Results for 'Lwow-Warsaw School of Logic'

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  1.  72
    The Warsaw School of Logic: Main Pillars, Ideas, Significance.Urszula Wybraniec-Skardowska - 2024 - Studia Humana 13 (1):17-27.
    The Warsaw School of Logic (WSL) was the famous branch of the Lviv-Warsaw School (LWS) – the most important movement in the history of Polish philosophy. Logic made the most important field in the activities of the WSL. The aim of this work is to highlight the role and significance of the WSL in the history of logic in the 20th century.
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  2.  88
    The Pioneering Proving Methods as Applied in the Warsaw School of Logic – Their Historical and Contemporary Significance.Urszula Wybraniec-Skardowska - 2024 - History and Philosophy of Logic 45 (2):124-141.
    Justification of theorems plays a vital role in any rational human activity. It is indispensable in science. The deductive method of justifying theorems is used in all sciences and it is the only method of justifying theorems in deductive disciplines. It is based on the notion of proof, thus it is a method of proving theorems. In the Warsaw School of Logic (WSL) – the famous branch of the Lvov-Warsaw School (LWS) – two types of (...)
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  3. The Warsaw School of Logic: Main Pillars, Ideas, Significance.Wybraniec-Skardowska Urszula - forthcoming - Studia:1-11.
    The Warsaw School of Logic (WSL) was the famous branch of the Lvov-Warsaw School (LWS) – the most important movement in the history of Polish philosophy. Logic made the most important field in the activities of the WSL. The aim of this work is to highlight the role and significance of the WSL in the history of logic in the 20th century.
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  4. Truthmakers, Truthbearers and the Objectivity of Truth.Artur Rojszczak & Barry Smith - 2003 - In Jaako Hintikka (ed.), Philosophy and Logic: In Search of the Polish Tradition. Kluwer Academic Publishers. pp. 229-268.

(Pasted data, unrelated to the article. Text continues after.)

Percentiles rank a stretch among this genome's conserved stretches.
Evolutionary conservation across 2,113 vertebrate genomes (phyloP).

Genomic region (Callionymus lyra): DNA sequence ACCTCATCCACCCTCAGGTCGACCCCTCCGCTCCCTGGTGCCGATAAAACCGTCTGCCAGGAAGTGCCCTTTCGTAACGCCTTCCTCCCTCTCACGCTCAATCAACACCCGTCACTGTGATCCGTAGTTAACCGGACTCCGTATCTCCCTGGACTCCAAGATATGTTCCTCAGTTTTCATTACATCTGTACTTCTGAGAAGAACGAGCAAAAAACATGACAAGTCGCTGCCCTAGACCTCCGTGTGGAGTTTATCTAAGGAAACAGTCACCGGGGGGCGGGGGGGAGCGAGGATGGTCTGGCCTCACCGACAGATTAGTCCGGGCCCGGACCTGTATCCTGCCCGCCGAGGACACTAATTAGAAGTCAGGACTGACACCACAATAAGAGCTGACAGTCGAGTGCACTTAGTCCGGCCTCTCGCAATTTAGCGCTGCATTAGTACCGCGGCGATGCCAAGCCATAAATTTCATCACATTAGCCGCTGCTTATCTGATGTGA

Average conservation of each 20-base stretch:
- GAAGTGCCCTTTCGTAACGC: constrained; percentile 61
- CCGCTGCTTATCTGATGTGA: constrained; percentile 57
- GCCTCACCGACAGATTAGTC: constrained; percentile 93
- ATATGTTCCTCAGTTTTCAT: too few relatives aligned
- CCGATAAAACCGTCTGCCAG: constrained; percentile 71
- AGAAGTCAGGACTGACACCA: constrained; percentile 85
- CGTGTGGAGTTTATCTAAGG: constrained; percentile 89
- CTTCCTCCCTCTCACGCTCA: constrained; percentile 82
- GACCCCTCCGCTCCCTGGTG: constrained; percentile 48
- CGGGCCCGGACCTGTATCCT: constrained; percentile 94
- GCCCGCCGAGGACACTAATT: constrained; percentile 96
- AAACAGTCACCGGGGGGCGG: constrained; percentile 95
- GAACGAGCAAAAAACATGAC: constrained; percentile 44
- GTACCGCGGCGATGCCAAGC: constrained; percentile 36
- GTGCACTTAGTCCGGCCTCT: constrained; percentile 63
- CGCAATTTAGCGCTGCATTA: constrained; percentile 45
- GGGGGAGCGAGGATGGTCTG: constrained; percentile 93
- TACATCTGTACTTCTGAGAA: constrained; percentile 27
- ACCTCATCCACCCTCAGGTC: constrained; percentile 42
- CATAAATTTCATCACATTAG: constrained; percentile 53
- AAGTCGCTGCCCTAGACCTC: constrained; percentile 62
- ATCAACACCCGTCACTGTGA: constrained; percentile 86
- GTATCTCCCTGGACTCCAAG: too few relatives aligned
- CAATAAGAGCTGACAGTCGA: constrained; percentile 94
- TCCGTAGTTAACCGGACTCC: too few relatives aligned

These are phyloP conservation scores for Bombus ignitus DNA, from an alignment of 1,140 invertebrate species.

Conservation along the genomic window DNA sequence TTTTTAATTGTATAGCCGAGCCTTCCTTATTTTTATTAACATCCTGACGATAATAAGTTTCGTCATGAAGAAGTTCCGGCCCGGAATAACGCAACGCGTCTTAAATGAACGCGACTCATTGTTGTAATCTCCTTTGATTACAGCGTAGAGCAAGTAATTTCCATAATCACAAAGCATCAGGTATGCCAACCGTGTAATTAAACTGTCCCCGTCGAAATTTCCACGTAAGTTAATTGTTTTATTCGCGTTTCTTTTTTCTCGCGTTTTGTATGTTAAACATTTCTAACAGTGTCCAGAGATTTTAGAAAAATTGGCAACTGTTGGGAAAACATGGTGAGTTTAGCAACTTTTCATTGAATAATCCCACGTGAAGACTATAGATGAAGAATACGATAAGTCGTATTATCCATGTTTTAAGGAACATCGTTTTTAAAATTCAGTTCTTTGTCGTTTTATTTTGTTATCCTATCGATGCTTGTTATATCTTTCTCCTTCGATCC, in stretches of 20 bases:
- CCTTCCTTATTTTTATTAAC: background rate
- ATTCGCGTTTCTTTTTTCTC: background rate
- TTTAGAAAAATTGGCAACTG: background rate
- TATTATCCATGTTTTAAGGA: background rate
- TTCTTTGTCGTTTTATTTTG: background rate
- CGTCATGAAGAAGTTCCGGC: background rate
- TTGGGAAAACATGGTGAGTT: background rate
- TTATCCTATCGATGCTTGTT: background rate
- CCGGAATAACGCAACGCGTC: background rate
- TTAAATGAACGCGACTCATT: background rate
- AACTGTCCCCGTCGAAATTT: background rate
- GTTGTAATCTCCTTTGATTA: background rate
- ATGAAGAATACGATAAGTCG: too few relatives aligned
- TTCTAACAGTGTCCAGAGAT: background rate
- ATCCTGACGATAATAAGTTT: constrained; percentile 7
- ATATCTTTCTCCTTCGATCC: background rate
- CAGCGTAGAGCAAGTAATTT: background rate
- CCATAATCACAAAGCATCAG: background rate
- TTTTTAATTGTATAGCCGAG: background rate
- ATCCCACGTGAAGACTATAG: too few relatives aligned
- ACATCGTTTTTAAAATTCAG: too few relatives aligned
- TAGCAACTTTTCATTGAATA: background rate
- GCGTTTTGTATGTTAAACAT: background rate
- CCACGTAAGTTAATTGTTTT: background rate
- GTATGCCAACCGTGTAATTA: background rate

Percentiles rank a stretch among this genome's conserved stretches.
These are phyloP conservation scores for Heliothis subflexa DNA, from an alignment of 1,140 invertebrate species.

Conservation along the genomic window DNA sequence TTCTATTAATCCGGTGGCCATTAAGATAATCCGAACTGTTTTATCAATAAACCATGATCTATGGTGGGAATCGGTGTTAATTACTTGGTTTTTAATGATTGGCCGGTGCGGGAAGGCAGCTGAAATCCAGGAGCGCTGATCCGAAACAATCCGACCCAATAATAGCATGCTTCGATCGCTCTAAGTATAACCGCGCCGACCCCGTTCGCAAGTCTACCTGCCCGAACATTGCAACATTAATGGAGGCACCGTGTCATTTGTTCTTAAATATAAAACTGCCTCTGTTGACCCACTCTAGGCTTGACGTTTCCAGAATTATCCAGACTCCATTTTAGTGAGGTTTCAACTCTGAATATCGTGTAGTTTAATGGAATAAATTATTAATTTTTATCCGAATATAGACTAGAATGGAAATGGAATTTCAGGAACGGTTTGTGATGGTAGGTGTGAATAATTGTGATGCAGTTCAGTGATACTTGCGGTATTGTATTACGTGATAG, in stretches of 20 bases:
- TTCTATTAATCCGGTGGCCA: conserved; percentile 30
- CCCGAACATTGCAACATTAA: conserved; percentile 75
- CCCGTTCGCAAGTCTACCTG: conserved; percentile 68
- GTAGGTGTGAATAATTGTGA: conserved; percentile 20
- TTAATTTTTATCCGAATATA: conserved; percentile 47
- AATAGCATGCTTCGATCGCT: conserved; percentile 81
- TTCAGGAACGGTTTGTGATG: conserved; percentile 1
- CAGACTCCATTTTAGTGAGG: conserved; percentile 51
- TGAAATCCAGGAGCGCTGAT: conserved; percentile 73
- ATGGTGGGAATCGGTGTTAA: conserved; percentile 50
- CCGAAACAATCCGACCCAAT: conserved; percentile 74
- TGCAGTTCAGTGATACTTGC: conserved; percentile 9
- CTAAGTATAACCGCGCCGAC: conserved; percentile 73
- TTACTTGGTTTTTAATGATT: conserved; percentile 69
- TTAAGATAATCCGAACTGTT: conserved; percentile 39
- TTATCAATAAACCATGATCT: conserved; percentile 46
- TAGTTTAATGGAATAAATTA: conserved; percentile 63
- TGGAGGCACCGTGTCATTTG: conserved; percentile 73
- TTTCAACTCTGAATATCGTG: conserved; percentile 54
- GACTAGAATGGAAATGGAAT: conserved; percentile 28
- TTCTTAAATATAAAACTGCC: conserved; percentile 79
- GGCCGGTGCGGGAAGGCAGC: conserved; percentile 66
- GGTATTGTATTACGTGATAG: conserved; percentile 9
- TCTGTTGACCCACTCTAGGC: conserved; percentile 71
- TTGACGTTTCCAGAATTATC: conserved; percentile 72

The aim of this paper is to show that the account of objective truth taken for granted by logicians at least since the publication in 1933 of Tarski’s “The Concept of Truth in Formalized Languages” arose out of a tradition of philosophical thinking initiated by Bolzano and Brentano. The paper shows more specifically that certain investigations of states of affairs and other objectual correlates of judging acts, investigations carried out by Austrian and Polish philosophers around the turn of the century, (...)
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  5. On Certain Values of the Lvov-Warsaw School and Logical Culture: Towards Challenges of Contemporaneousness.Urszula Wybraniec-Skardowska - 2022 - Filozofia Nauki 30 (1):53-66.
    This article explores the question of how the members of the Lvov-Warsaw School promoted values that can be regarded as components of so-called logical culture. The author argues that these values are strictly connected with science. With references to Łukasiewicz, Czeżowski, and Kotarbiński,the article explores how values shape the logical culture and determines society as directed towards values. The article connects the meta-philosophical perspective with the philosophical one.
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  6. The Lvov-Warsaw School. Past and Present.Urszula Wybraniec-Skardowska & Ángel Garrido (eds.) - 2018 - Cham, Switzerland: Springer- Birkhauser,.
    This is a collection of new investigations and discoveries on the history of a great tradition, the Lvov-Warsaw School of logic , philosophy and mathematics, by the best specialists from all over the world. The papers range from historical considerations to new philosophical, logical and mathematical developments of this impressive School, including applications to Computer Science, Mathematics, Metalogic, Scientific and Analytic Philosophy, Theory of Models and Linguistics.
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  7. Two Poles Worlds Apart.Adam Trybus & Bernard Linsky - 2022 - Journal for the History of Analytical Philosophy 10 (5).
    The article describes the background of Roman Ingarden's 1922 review of Leon Chwistek's book Wielość rzeczywistości, and the back-and-forth that followed. Despite the differences, the two shared some interesting similarities. Both authors had important ties to the intellectual happenings outside Poland and were not considerd mainstream at home. In the end, however, it is these connections that allowed them to gain recognition. Ingarden, who had been a student of Husserl, became the leading phenomenologist in the postwar Poland. For Chwistek, a (...)
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  8. Introduction. The School: Its Genesis, Development and Significance.U. Wybraniec-Skardowska - 2018 - In Urszula Wybraniec-Skardowska & Ángel Garrido (eds.), The Lvov-Warsaw School. Past and Present. Cham, Switzerland: Springer- Birkhauser,. pp. 3-14.
    The Introduction outlines, in a concise way, the history of the Lvov-Warsaw School – a most unique Polish school of worldwide renown, which pioneered trends combining philosophy, logic, mathematics and language. The author accepts that the beginnings of the School fall on the year 1895, when its founder Kazimierz Twardowski, a disciple of Franz Brentano, came to Lvov on his mission to organize a scientific circle. Soon, among the characteristic features of the School was (...)